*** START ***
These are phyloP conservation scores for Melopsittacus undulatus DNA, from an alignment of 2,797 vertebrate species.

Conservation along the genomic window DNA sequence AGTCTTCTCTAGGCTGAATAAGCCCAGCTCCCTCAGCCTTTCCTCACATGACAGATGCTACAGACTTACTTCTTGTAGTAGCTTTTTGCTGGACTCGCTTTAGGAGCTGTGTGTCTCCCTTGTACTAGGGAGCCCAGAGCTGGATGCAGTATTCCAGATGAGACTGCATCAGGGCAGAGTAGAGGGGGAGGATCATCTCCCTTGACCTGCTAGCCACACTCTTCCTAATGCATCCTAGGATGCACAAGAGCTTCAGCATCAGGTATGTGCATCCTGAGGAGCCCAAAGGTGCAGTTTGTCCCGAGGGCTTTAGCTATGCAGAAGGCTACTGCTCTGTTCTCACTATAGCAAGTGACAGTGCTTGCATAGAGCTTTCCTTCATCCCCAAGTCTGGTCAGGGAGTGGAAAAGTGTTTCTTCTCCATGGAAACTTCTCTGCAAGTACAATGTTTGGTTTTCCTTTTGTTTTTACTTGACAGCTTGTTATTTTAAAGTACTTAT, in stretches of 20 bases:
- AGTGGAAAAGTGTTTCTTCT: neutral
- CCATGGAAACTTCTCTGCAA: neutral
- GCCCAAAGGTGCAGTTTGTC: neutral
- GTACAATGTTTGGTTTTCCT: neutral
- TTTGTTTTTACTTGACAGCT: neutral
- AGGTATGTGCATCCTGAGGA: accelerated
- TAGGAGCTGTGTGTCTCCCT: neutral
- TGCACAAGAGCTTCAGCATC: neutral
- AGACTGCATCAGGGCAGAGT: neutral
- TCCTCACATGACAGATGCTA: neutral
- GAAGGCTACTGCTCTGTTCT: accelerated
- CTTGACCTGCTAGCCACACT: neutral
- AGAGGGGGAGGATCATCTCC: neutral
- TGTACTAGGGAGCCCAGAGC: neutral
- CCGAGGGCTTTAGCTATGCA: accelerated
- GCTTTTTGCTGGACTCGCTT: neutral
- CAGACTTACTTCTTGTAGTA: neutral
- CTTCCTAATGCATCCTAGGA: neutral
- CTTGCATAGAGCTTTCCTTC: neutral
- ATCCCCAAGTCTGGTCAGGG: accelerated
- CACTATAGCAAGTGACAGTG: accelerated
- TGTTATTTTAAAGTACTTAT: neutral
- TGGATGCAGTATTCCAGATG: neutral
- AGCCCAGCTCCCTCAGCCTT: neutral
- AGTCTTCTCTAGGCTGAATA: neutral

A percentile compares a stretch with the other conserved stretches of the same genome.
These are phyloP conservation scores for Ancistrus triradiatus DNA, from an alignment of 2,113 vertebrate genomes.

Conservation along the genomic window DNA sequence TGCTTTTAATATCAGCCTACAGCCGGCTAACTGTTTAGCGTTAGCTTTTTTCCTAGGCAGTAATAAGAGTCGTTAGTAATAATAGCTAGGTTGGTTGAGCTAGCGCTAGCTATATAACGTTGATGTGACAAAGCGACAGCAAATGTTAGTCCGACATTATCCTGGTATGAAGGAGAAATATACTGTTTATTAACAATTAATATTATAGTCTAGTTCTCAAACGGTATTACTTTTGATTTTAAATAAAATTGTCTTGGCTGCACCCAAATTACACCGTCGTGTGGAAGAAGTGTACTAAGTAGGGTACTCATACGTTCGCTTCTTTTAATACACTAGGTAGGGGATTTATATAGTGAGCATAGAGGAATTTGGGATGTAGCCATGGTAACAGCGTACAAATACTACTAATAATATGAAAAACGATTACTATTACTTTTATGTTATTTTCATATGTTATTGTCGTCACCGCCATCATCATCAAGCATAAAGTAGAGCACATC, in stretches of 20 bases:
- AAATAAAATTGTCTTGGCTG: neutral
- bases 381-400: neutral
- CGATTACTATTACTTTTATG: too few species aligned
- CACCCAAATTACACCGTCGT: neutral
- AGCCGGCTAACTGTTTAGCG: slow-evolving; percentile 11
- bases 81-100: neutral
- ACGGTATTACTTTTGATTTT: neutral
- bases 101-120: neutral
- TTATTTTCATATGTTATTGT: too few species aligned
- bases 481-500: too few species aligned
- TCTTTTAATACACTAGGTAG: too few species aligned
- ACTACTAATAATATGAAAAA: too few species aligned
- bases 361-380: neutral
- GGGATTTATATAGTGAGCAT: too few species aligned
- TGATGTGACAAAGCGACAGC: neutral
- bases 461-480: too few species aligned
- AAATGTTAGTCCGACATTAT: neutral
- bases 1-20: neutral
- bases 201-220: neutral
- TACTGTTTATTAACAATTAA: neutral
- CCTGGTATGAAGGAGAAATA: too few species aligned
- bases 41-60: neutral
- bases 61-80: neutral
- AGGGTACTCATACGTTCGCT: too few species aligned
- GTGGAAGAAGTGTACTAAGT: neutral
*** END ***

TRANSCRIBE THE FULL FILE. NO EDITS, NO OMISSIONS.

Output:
These are phyloP conservation scores for Melopsittacus undulatus DNA, from an alignment of 2,797 vertebrate species.

Conservation along the genomic window DNA sequence AGTCTTCTCTAGGCTGAATAAGCCCAGCTCCCTCAGCCTTTCCTCACATGACAGATGCTACAGACTTACTTCTTGTAGTAGCTTTTTGCTGGACTCGCTTTAGGAGCTGTGTGTCTCCCTTGTACTAGGGAGCCCAGAGCTGGATGCAGTATTCCAGATGAGACTGCATCAGGGCAGAGTAGAGGGGGAGGATCATCTCCCTTGACCTGCTAGCCACACTCTTCCTAATGCATCCTAGGATGCACAAGAGCTTCAGCATCAGGTATGTGCATCCTGAGGAGCCCAAAGGTGCAGTTTGTCCCGAGGGCTTTAGCTATGCAGAAGGCTACTGCTCTGTTCTCACTATAGCAAGTGACAGTGCTTGCATAGAGCTTTCCTTCATCCCCAAGTCTGGTCAGGGAGTGGAAAAGTGTTTCTTCTCCATGGAAACTTCTCTGCAAGTACAATGTTTGGTTTTCCTTTTGTTTTTACTTGACAGCTTGTTATTTTAAAGTACTTAT, in stretches of 20 bases:
- AGTGGAAAAGTGTTTCTTCT: neutral
- CCATGGAAACTTCTCTGCAA: neutral
- GCCCAAAGGTGCAGTTTGTC: neutral
- GTACAATGTTTGGTTTTCCT: neutral
- TTTGTTTTTACTTGACAGCT: neutral
- AGGTATGTGCATCCTGAGGA: accelerated
- TAGGAGCTGTGTGTCTCCCT: neutral
- TGCACAAGAGCTTCAGCATC: neutral
- AGACTGCATCAGGGCAGAGT: neutral
- TCCTCACATGACAGATGCTA: neutral
- GAAGGCTACTGCTCTGTTCT: accelerated
- CTTGACCTGCTAGCCACACT: neutral
- AGAGGGGGAGGATCATCTCC: neutral
- TGTACTAGGGAGCCCAGAGC: neutral
- CCGAGGGCTTTAGCTATGCA: accelerated
- GCTTTTTGCTGGACTCGCTT: neutral
- CAGACTTACTTCTTGTAGTA: neutral
- CTTCCTAATGCATCCTAGGA: neutral
- CTTGCATAGAGCTTTCCTTC: neutral
- ATCCCCAAGTCTGGTCAGGG: accelerated
- CACTATAGCAAGTGACAGTG: accelerated
- TGTTATTTTAAAGTACTTAT: neutral
- TGGATGCAGTATTCCAGATG: neutral
- AGCCCAGCTCCCTCAGCCTT: neutral
- AGTCTTCTCTAGGCTGAATA: neutral

A percentile compares a stretch with the other conserved stretches of the same genome.
These are phyloP conservation scores for Ancistrus triradiatus DNA, from an alignment of 2,113 vertebrate genomes.

Conservation along the genomic window DNA sequence TGCTTTTAATATCAGCCTACAGCCGGCTAACTGTTTAGCGTTAGCTTTTTTCCTAGGCAGTAATAAGAGTCGTTAGTAATAATAGCTAGGTTGGTTGAGCTAGCGCTAGCTATATAACGTTGATGTGACAAAGCGACAGCAAATGTTAGTCCGACATTATCCTGGTATGAAGGAGAAATATACTGTTTATTAACAATTAATATTATAGTCTAGTTCTCAAACGGTATTACTTTTGATTTTAAATAAAATTGTCTTGGCTGCACCCAAATTACACCGTCGTGTGGAAGAAGTGTACTAAGTAGGGTACTCATACGTTCGCTTCTTTTAATACACTAGGTAGGGGATTTATATAGTGAGCATAGAGGAATTTGGGATGTAGCCATGGTAACAGCGTACAAATACTACTAATAATATGAAAAACGATTACTATTACTTTTATGTTATTTTCATATGTTATTGTCGTCACCGCCATCATCATCAAGCATAAAGTAGAGCACATC, in stretches of 20 bases:
- AAATAAAATTGTCTTGGCTG: neutral
- bases 381-400: neutral
- CGATTACTATTACTTTTATG: too few species aligned
- CACCCAAATTACACCGTCGT: neutral
- AGCCGGCTAACTGTTTAGCG: slow-evolving; percentile 11
- bases 81-100: neutral
- ACGGTATTACTTTTGATTTT: neutral
- bases 101-120: neutral
- TTATTTTCATATGTTATTGT: too few species aligned
- bases 481-500: too few species aligned
- TCTTTTAATACACTAGGTAG: too few species aligned
- ACTACTAATAATATGAAAAA: too few species aligned
- bases 361-380: neutral
- GGGATTTATATAGTGAGCAT: too few species aligned
- TGATGTGACAAAGCGACAGC: neutral
- bases 461-480: too few species aligned
- AAATGTTAGTCCGACATTAT: neutral
- bases 1-20: neutral
- bases 201-220: neutral
- TACTGTTTATTAACAATTAA: neutral
- CCTGGTATGAAGGAGAAATA: too few species aligned
- bases 41-60: neutral
- bases 61-80: neutral
- AGGGTACTCATACGTTCGCT: too few species aligned
- GTGGAAGAAGTGTACTAAGT: neutral